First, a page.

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Although effective new strategies have increased the success rates among people attempting to quit, those rates are still only about 20 percent. But a relapse shouldn’t be seen as a sign that trying to quit is futile. “If you’ve tried before, statistics show you actually have a better chance of being successful,” UCLA internist Mark S. McGowan, M.D., says.
It is still possible to quit smoking if you have failed when trying to quit in the past. In fact, it takes most smokers several attempts to completely quit. It is important to look at each quit attempt as a victory and keep trying to quit even after relapsing. It is most common to relapse within one week of quitting when cravings are the strongest, so it is important to have a support plan in place with family and friends for what you will do instead of smoking when you get cravings.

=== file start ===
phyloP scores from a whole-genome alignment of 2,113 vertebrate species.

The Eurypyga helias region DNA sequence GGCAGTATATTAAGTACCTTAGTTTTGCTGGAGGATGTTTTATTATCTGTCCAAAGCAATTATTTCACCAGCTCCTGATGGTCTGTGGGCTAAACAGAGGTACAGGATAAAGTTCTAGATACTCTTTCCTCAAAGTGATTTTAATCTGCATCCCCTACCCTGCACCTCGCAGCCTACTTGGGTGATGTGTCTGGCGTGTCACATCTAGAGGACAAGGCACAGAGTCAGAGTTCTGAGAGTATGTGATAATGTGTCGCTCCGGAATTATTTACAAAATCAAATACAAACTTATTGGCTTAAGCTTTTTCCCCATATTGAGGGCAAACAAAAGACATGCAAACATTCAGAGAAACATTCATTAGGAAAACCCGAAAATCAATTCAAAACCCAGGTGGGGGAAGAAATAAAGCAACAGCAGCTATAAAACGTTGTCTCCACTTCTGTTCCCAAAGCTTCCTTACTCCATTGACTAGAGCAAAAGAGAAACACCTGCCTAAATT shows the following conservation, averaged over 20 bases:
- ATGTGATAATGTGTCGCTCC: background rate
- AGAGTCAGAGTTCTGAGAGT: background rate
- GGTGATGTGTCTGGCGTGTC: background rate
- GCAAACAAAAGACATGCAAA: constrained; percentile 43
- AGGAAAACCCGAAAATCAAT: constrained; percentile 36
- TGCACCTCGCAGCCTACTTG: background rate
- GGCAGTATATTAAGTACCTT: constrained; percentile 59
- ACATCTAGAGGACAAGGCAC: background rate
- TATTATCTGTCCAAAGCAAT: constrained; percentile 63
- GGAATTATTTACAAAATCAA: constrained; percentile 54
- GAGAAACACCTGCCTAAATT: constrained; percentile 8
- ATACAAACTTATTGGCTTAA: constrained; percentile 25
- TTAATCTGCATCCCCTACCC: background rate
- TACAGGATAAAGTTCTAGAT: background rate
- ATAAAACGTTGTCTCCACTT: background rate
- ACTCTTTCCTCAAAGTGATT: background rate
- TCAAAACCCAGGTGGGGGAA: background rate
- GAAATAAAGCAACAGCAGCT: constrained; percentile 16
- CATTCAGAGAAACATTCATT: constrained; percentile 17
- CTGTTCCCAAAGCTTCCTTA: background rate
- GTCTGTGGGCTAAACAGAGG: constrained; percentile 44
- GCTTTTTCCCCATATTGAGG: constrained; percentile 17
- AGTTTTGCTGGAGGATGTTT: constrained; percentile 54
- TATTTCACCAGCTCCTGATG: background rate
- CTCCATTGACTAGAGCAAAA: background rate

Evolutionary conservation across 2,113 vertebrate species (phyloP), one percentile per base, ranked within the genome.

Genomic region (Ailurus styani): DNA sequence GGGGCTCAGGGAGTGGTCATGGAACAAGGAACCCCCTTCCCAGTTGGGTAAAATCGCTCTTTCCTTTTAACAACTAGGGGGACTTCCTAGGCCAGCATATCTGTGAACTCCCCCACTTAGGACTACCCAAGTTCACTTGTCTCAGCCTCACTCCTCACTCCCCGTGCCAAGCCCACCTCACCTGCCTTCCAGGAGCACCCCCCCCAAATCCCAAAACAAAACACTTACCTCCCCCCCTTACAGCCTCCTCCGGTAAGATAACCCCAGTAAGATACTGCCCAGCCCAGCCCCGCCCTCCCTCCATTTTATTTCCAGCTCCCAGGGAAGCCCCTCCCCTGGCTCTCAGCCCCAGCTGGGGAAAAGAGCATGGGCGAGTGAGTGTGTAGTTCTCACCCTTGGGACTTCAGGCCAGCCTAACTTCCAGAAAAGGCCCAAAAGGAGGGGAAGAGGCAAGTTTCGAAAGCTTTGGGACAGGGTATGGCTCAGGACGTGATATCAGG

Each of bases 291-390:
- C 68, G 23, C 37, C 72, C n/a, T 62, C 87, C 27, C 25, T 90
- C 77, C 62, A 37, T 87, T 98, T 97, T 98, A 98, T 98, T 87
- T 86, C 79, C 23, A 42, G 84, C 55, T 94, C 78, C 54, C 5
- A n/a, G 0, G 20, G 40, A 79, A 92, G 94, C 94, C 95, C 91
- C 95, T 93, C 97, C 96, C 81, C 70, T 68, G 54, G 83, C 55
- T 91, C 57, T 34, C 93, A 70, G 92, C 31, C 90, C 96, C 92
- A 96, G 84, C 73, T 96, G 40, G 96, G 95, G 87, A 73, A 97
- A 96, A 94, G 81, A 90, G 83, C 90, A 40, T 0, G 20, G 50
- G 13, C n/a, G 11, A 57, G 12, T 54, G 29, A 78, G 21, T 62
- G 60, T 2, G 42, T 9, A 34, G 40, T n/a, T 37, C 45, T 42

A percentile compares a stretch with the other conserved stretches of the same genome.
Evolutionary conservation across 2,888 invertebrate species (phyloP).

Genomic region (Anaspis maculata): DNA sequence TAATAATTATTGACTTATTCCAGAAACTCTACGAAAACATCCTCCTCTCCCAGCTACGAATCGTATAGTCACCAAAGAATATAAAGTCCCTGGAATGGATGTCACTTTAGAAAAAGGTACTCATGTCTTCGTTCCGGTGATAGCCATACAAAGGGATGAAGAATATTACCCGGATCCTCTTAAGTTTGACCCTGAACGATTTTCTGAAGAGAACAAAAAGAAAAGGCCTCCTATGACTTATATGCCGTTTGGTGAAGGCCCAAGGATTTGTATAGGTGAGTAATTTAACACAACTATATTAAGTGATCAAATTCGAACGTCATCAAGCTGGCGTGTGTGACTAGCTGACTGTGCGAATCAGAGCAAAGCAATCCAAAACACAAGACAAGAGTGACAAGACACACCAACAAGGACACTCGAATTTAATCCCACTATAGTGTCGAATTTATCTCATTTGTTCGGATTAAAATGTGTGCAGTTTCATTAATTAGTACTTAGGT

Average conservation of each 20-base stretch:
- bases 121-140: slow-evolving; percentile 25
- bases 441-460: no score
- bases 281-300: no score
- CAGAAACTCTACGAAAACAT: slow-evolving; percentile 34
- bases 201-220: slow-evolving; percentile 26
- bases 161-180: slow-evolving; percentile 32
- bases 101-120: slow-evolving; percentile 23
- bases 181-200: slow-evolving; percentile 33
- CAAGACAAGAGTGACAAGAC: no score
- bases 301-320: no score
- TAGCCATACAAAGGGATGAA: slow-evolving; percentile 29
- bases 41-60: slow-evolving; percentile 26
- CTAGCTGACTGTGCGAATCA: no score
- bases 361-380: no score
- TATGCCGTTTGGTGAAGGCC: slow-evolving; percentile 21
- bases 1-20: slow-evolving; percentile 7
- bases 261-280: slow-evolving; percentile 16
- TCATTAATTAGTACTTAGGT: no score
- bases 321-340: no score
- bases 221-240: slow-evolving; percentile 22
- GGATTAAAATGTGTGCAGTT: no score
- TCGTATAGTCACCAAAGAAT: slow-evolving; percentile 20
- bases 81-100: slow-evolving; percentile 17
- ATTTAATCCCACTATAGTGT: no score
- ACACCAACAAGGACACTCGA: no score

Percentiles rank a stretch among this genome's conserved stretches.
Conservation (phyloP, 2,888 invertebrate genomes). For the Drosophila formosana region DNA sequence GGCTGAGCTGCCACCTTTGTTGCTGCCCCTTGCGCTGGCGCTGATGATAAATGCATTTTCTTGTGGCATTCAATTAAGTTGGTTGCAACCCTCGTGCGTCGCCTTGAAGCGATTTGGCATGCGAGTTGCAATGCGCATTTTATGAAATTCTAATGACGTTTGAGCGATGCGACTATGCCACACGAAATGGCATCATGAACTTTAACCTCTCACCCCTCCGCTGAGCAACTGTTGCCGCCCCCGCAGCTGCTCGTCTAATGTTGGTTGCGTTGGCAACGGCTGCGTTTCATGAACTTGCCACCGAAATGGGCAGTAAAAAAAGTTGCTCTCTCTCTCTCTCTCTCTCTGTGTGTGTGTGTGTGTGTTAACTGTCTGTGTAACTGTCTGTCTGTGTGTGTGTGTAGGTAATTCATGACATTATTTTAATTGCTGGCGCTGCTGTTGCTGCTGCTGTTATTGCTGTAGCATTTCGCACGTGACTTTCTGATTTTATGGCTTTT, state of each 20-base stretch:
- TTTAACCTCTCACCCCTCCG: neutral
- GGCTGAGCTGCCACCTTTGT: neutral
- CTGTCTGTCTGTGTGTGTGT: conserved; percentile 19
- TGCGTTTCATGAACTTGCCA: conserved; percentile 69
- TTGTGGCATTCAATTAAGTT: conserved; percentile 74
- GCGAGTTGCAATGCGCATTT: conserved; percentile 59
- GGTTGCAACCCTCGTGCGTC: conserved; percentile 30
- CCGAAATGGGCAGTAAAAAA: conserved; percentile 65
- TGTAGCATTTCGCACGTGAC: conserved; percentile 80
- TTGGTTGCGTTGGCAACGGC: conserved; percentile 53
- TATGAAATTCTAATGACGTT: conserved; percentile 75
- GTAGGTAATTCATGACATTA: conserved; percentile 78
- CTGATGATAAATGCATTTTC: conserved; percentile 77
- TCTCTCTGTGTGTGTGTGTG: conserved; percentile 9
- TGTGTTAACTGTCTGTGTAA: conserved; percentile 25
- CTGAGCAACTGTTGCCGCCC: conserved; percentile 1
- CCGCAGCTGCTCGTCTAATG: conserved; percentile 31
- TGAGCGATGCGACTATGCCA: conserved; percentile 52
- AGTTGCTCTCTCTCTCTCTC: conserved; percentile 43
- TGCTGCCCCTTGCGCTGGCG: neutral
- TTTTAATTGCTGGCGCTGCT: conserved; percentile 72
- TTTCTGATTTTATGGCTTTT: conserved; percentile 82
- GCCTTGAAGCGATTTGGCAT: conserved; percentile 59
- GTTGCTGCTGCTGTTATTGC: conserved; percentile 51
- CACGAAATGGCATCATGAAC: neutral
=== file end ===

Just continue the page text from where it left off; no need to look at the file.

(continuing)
This content reflects information from various individuals and organizations and may offer alternative or opposing points of view. It should not be used for medical advice, diagnosis or treatment. As always, you should consult with your healthcare provider about your specific health needs.